Blu-Ray Review: Black Widow

Director: Bob Rafelson
Screenplay: Ronald Bass
Starring: Debra Winger, Theresa Russell, Sami Frey, Nicol Williamson, Dennis Hopper
Country: USA
Running Time: 102 min
Year: 1987
BBFC Certificate: 15


The late ’80s and early ’90s saw a slew of erotic or at least sexually charged thrillers that took the idea of the film noir ‘femme fatale’ and gave her a modern, more blatantly sexualised twist. At surface value, this might seem like a forward thinking trend of giving women powerful roles instead of throwaway ‘eye-candy’ appearances, but, as film historians Julie Kirgo and Nick Redman discuss in the commentary included on this release, the reason behind this wave of strong villainous women was likely down to the still male-dominated industry (and male-dominated business world in general) being scared of the growing power women were enjoying at the time. Back in the late ’40s and early ’50s, when film noir was born, women were more frequently entering the workplace due to the war, so men were afraid of them taking their traditional places as the breadwinners. In the ’80s, women were finally starting to attain positions of power in the business world (although things still aren’t balanced), so the fear came back.

Black Widow was part of this wave and sees Theresa Russell play the titular Black Widow, a chameleonic character (of too many names to pick one here, so I’ll stick with the title) who makes a living by seducing rich men, marrying them, then undetectably murdering them, so she can keep their fortunes to herself. She then changes her identity and moves onto the next victim. So it’s very much playing into those ’80s fears then, but writer Ronald Bass put a bit of a spin on things to prevent the film from being too blatantly a symbol for male fear, by making the protagonist a woman too. Debra Winger plays Alexandra, a Federal Investigator who is bored of her desk-bound research job and longs to be in the field, solving cases first hand. She comes across some strange deaths of wealthy men and looks into the cases to find the wife of each victim looks similar, even if on paper they are different women. She begs her boss to let her take on the case, which he lets her do, as he thinks she’s crazy. There’s no evidence of murder and the Black Widow’s hair and make-up changes make it hard to prove she’s the same woman.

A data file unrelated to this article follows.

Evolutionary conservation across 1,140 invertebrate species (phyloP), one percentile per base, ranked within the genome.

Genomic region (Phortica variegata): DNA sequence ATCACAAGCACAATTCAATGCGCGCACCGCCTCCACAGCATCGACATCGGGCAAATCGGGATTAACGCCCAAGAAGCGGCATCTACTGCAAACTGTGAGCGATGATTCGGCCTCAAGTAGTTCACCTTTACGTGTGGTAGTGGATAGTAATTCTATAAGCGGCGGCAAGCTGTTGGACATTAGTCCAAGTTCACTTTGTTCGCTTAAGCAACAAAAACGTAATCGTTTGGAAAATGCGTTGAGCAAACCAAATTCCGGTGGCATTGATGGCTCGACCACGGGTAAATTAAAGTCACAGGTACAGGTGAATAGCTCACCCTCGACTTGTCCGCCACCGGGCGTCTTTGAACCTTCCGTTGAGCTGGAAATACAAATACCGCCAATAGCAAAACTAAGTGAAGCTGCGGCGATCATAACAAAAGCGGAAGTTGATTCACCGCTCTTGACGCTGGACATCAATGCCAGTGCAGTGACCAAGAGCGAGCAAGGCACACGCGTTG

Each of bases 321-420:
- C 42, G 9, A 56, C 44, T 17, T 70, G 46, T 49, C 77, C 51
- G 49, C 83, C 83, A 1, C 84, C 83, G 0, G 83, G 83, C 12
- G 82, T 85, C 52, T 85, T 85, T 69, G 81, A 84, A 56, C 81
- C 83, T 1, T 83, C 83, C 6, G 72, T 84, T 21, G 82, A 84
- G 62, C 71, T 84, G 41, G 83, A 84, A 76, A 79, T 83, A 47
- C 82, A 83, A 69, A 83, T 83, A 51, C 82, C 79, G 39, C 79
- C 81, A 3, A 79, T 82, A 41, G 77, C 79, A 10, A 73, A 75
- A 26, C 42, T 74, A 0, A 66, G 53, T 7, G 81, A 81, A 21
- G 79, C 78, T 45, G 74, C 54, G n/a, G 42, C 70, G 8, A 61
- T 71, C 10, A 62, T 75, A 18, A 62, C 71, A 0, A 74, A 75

When Alexandra gets close to catching the Black Widow in the act though, her next victim, William (Nicol Williamson), is found dead. Alexandra is devastated as she had a chance to tell William about her theory about his wife, so she quits her job and heads to Hawaii (the last known location of the Widow) to put an end to her reign of terror herself. To do this, she must learn to be like her nemesis and the closer she gets to the Widow, the more she discovers her own sexual powers, turning from a tomboy into a ‘true’ woman.

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Blu-Ray Review: The Handmaiden

Director: Chan-wook Park
Screenplay by: Seo-kyeong Jeong, Chan-wook Park
Based on a Novel by: Sarah Waters
Starring: Tae-ri Kim, Min-hee Kim, Jung-woo Ha, Jin-woong Jo, Jin-woong Jo
Country: South Korea
Running Time: 146 min (also available in an extended version)
Year: 2016
BBFC Certificate: 18


Chan-wook Park is a director who can do no wrong in my eyes. I’ve loved all of his films, even his divisive English language debut Stoker (although I haven’t seen his earlier pre-Vengeance Trilogy films or I’m a Cyborg). So, like many world cinema fans, I was excited to see what The Handmaiden, his return to South Korea, had in store, and I wasn’t disappointed.

The Handmaiden is based on the novel ‘Fingersmith’, by Welsh writer Sarah Waters, but with a change of setting from Victorian era Britain to Korea under Japanese colonial rule. Sookee (Tae-ri Kim) is hired as the new handmaiden to a Japanese heiress, Lady Hideko (Min-hee Kim), who lives with her ageing uncle Kouzuki (Jin-woong Jo), a cruel man who wants his hands on his niece’s fortune. Sookee however, has actually been hired by a swindler, posing as Count Fujiwara (Jung-woo Ha), who plans to have the handmaiden help him woo Hideko so he can marry her, then declare her insane and keep her money for himself. Sookee’s part in the plan becomes complicated however, when she falls in love and forms a sexual relationship with Hideko. The plot thickens further as the film goes on, but I wouldn’t want to spoil anything.